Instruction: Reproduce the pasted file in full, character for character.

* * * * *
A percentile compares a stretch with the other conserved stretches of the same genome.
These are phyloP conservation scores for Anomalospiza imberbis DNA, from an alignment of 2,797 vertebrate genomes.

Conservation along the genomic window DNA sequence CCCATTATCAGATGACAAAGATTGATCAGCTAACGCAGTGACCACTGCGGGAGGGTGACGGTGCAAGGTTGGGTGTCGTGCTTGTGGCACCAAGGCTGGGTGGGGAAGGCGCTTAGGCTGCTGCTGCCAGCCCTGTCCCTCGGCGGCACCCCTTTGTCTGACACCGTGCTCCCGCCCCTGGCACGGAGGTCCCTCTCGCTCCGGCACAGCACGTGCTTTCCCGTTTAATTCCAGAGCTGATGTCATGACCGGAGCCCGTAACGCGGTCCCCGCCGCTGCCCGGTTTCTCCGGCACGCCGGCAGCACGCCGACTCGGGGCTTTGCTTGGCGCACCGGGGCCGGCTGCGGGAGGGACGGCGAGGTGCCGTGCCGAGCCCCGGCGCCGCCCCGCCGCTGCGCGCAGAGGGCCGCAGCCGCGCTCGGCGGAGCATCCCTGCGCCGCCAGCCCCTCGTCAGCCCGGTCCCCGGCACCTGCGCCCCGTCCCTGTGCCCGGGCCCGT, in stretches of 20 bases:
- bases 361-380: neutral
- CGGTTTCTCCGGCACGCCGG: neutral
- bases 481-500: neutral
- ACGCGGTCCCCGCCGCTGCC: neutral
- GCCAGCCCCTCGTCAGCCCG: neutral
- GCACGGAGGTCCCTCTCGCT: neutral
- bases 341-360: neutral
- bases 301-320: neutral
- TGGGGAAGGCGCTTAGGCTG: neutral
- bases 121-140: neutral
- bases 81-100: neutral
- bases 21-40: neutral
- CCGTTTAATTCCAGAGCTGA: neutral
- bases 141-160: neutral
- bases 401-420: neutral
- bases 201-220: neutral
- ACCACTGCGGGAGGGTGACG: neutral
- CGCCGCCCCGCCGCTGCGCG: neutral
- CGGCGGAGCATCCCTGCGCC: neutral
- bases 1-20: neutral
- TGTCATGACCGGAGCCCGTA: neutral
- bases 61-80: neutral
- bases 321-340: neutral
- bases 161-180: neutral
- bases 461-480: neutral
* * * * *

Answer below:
A percentile compares a stretch with the other conserved stretches of the same genome.
These are phyloP conservation scores for Anomalospiza imberbis DNA, from an alignment of 2,797 vertebrate genomes.

Conservation along the genomic window DNA sequence CCCATTATCAGATGACAAAGATTGATCAGCTAACGCAGTGACCACTGCGGGAGGGTGACGGTGCAAGGTTGGGTGTCGTGCTTGTGGCACCAAGGCTGGGTGGGGAAGGCGCTTAGGCTGCTGCTGCCAGCCCTGTCCCTCGGCGGCACCCCTTTGTCTGACACCGTGCTCCCGCCCCTGGCACGGAGGTCCCTCTCGCTCCGGCACAGCACGTGCTTTCCCGTTTAATTCCAGAGCTGATGTCATGACCGGAGCCCGTAACGCGGTCCCCGCCGCTGCCCGGTTTCTCCGGCACGCCGGCAGCACGCCGACTCGGGGCTTTGCTTGGCGCACCGGGGCCGGCTGCGGGAGGGACGGCGAGGTGCCGTGCCGAGCCCCGGCGCCGCCCCGCCGCTGCGCGCAGAGGGCCGCAGCCGCGCTCGGCGGAGCATCCCTGCGCCGCCAGCCCCTCGTCAGCCCGGTCCCCGGCACCTGCGCCCCGTCCCTGTGCCCGGGCCCGT, in stretches of 20 bases:
- bases 361-380: neutral
- CGGTTTCTCCGGCACGCCGG: neutral
- bases 481-500: neutral
- ACGCGGTCCCCGCCGCTGCC: neutral
- GCCAGCCCCTCGTCAGCCCG: neutral
- GCACGGAGGTCCCTCTCGCT: neutral
- bases 341-360: neutral
- bases 301-320: neutral
- TGGGGAAGGCGCTTAGGCTG: neutral
- bases 121-140: neutral
- bases 81-100: neutral
- bases 21-40: neutral
- CCGTTTAATTCCAGAGCTGA: neutral
- bases 141-160: neutral
- bases 401-420: neutral
- bases 201-220: neutral
- ACCACTGCGGGAGGGTGACG: neutral
- CGCCGCCCCGCCGCTGCGCG: neutral
- CGGCGGAGCATCCCTGCGCC: neutral
- bases 1-20: neutral
- TGTCATGACCGGAGCCCGTA: neutral
- bases 61-80: neutral
- bases 321-340: neutral
- bases 161-180: neutral
- bases 461-480: neutral